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Cousins and the changing status of family
Jenny DiPlacidi

passions, cousin relationships occupy a curious space in which the incestuous nature of the bond is at once diminished and heightened by its relative acceptance by both English society and the law. Cousin marriages may be more permissible than other relationships between blood kin because the consanguineal tie, in terms of shared genetic material, is weaker than those between the more taboo incestuous relationships

in Gothic incest
Re-examining paradigms of sibling incest
Jenny DiPlacidi

relationships between fathers and daughters were examined; in particular, how the transgressive nature of father–daughter incest can cause a breakdown of patriarchal society that is more complex than the conventional positioning of paternal incest as representative solely of a threat to the heroine. Incest in the Gothic does not, however, exist exclusively between heroines and their fathers and/or father

in Gothic incest
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Romances, novels, and the classifications of Irish Romantic fiction
Christina Morin

are often accepted without question today. Reviews of White's Earl Strongbow (1789) oscillated in their classifications of the tale as either historical or romantic in nature. The Critical Review briefly dismissed White's use of the ghost of Strongbow to narrate the tale as ‘trite and hackneyed’ before offering a ‘minute’ dissection of the novel's many historical anachronisms. 3 Despite highlighting the ‘inconsistency’ of a language unsuitable to the time of Charles II and various other anachronistic misdemeanours, The Critical Review ultimately commended

in The gothic novel in Ireland, c. 1760–1829
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Incest and beyond
Jenny DiPlacidi

female desire and the exchange of women. Their concerns are embedded within incestuous desires and violations, underscoring how familial structures reproduce social rules and engaging with contemporary debates regarding the nature of kinship and individual rights. In these representations, writers resist the heteronormative demands that would deny any desires with the potential to subvert the economy of

in Gothic incest
Open Access (free)
Female sexual agency and male victims
Jenny DiPlacidi

busy with shopping and philanthropic activities, and prostitutes who had to supply their clients’. 5 The shift from emphasising the incest taboo as biologically rooted to using a sociopolitical lexicon attempts to explain the conditions that lead to incest as both culturally created and unnatural. Mother–son incest is described here as a failure of women to act according to their biological nature as a

in Gothic incest
Open Access (free)
The cartographic consciousness of Irish gothic fiction
Christina Morin

tradition of the castle; or, scenes in the Emerald Isle (1824) – adapt the ideas of cultural encounter and national vindication manifest in the national tale, earlier gothic romances, and contemporary travelogues in order to construct various forms of travel as the key to a post-Union Irish national identity that is primarily transnational in nature. (Un)gothicising Ireland: a case study of Elizabeth Griffith (1727–93) A prolific writer of drama, fiction, and literary criticism, Elizabeth Griffith is best known today for her career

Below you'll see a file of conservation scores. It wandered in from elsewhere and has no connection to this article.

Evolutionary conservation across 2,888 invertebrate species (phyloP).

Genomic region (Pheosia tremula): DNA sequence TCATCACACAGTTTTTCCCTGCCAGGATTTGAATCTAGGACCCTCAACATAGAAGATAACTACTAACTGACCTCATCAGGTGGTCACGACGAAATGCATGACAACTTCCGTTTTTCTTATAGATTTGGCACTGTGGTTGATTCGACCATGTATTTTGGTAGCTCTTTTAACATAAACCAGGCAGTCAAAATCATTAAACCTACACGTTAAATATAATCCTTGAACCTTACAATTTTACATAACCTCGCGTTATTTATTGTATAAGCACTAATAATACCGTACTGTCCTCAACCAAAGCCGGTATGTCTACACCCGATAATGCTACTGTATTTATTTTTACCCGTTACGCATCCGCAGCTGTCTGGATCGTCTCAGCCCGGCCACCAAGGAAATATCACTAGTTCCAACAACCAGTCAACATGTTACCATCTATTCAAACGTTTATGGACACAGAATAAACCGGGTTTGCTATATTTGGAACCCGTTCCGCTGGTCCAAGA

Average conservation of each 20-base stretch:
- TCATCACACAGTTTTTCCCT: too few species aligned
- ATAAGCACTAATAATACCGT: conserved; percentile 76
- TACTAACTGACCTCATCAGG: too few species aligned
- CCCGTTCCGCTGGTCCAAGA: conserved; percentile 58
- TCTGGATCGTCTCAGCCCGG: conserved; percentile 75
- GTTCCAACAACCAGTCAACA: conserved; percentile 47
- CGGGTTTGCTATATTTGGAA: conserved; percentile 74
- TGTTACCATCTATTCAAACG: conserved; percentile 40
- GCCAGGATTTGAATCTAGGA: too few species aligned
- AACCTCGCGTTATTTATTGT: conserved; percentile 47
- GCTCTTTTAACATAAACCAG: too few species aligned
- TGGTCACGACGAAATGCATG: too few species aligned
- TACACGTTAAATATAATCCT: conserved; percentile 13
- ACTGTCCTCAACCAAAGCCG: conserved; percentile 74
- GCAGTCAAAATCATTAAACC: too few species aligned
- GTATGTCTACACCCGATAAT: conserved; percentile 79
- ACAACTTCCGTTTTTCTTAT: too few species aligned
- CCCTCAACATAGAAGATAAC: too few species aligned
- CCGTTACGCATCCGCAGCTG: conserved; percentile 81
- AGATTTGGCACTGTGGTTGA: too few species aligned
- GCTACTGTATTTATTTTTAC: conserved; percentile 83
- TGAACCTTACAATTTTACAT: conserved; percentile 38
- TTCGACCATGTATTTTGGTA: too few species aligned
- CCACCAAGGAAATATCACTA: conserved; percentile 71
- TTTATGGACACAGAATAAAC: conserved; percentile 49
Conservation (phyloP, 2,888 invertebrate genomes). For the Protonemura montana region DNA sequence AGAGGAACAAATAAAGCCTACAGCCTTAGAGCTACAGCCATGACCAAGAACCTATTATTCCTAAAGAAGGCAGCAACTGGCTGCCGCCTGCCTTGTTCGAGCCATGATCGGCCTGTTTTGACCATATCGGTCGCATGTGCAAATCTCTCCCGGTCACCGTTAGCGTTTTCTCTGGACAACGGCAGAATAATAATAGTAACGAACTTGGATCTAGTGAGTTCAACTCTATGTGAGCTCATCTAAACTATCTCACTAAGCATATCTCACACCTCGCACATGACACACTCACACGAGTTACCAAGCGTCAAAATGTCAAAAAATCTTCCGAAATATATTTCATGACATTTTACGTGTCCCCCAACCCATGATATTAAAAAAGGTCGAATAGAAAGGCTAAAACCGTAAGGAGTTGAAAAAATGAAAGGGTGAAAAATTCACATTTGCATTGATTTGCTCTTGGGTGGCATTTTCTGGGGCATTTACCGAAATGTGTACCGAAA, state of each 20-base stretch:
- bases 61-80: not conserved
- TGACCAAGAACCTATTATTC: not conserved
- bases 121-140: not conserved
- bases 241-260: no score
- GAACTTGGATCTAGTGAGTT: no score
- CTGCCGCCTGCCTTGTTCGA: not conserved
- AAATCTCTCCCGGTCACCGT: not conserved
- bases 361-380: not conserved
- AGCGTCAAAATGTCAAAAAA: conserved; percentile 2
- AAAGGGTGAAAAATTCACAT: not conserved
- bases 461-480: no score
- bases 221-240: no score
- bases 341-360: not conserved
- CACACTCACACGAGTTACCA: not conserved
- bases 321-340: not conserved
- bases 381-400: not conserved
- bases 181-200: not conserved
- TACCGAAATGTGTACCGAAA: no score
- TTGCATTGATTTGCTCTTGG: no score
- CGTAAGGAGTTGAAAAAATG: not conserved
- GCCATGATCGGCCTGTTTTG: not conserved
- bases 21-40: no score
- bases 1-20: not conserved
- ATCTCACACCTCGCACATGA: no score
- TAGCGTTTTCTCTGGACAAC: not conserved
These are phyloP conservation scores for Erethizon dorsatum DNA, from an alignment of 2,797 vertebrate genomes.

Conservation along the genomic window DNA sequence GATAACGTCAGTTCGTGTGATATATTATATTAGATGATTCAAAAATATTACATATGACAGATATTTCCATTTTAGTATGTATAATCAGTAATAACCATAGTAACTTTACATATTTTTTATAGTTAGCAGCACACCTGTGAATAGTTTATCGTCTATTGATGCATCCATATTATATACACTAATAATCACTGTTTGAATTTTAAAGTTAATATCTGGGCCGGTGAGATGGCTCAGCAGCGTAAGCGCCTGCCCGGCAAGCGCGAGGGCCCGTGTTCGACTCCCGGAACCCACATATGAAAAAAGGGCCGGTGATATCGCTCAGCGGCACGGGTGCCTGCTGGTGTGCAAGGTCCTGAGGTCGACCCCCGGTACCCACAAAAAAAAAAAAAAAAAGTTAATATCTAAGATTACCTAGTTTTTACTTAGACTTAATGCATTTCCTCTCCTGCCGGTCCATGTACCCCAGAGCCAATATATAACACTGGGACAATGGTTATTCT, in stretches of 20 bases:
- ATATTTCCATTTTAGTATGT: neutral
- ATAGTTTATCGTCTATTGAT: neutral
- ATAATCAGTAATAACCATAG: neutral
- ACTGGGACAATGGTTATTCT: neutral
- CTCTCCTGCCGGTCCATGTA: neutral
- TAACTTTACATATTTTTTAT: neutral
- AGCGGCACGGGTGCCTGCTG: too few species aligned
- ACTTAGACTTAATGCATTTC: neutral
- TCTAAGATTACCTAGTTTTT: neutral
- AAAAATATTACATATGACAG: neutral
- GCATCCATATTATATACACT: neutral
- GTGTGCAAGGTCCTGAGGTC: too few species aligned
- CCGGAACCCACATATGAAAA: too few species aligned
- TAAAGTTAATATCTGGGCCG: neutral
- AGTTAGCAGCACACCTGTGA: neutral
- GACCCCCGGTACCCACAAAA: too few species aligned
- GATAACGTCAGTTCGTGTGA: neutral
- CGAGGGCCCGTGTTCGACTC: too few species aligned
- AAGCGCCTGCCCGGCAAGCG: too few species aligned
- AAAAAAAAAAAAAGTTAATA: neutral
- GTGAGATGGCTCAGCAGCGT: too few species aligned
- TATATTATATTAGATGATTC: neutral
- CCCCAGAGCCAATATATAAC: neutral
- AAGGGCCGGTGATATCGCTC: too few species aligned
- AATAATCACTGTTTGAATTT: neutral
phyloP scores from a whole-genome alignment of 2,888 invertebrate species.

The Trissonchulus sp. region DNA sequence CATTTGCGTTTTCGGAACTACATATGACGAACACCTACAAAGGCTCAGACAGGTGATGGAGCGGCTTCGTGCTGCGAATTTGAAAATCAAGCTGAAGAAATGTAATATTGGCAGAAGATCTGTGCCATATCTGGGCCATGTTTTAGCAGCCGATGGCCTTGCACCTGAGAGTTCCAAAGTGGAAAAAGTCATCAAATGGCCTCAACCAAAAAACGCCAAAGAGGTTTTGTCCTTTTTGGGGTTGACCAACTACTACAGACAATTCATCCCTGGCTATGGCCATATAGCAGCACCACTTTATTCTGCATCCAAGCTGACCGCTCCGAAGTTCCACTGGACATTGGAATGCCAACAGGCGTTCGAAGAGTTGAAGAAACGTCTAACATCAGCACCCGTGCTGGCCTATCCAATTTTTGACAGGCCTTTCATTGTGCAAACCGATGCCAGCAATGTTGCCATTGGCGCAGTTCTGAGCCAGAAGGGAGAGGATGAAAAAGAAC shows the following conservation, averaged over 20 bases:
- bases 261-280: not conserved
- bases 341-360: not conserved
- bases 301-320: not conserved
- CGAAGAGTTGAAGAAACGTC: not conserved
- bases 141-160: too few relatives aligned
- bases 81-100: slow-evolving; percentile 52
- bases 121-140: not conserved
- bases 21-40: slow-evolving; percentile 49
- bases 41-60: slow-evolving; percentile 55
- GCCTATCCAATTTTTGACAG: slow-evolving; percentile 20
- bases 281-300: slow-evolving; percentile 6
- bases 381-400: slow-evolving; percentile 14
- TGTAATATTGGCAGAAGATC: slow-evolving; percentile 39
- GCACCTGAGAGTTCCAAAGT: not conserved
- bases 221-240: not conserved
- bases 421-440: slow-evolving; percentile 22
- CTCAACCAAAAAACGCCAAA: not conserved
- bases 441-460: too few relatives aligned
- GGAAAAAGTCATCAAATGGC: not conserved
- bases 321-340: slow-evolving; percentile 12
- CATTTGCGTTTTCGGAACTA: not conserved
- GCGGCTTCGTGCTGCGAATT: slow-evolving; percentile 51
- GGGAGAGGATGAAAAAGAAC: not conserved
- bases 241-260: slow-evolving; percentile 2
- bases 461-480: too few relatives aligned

in The gothic novel in Ireland, c. 1760–1829
Father– daughter incest and the economics of exchange
Jenny DiPlacidi

which the transition from nature to culture is accomplished’. 3 The Freudian psychoanalytic preoccupations that underpin much scholarship on the Gothic similarly identify the prohibition of incest as fundamental to the formation of culture, as incest allows adolescents to move from the family into exogamic relationships that complete the transition into culture. Sociological approaches that are

in Gothic incest
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‘Gothicism’, ‘historicism’, and the overlap of fictional modes from Thomas Leland to Walter Scott
Christina Morin

- Otranto gothic novel owing to its inclusion of ‘the odious monk, Reginald, the sire of an unholy brood of monastic fiends and baronial tyrants, who appears in scenes of suspense and terror’. 6 A more convincing argument for Longsword 's ‘gothicism’ lies precisely in the novel's ‘historicism’. Longsword 's use of history compellingly speaks to contemporary perceptions of Gothic as evocative of the past, its people, and its traditions. In this, Leland's tale underlines the cross-formal and cross-generic nature of gothic literature as it developed in the latter half of

in The gothic novel in Ireland, c. 1760–1829
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Thefts, violence and sexual threats
Jenny DiPlacidi

are presented as the natural consequence of his control over her body and property. Weimar’s fixation on Matilda is revealed as sexual in nature, not only by his dwelling on her appearance and the rapture with which he greets her, but also by the books he has brought back with him. Weimar has made purchases on his trip away that Matilda views as akin to pornography, from which she instinctively recoils

in Gothic incest
Open Access (free)
Disrupting the critical genealogy of the Gothic
Jenny DiPlacidi

offers revealing insights into the nature of the play’s reception. Almost universally condemned or criticised, Walpole’s play was unperformed in his lifetime and was read by a narrow audience as a consequence of its limited print run from Walpole’s Strawberry Hill Press. Burney’s own experience of the play was itself suggestive of the illicit atmosphere that surrounded the work. Though long eager to read

in Gothic incest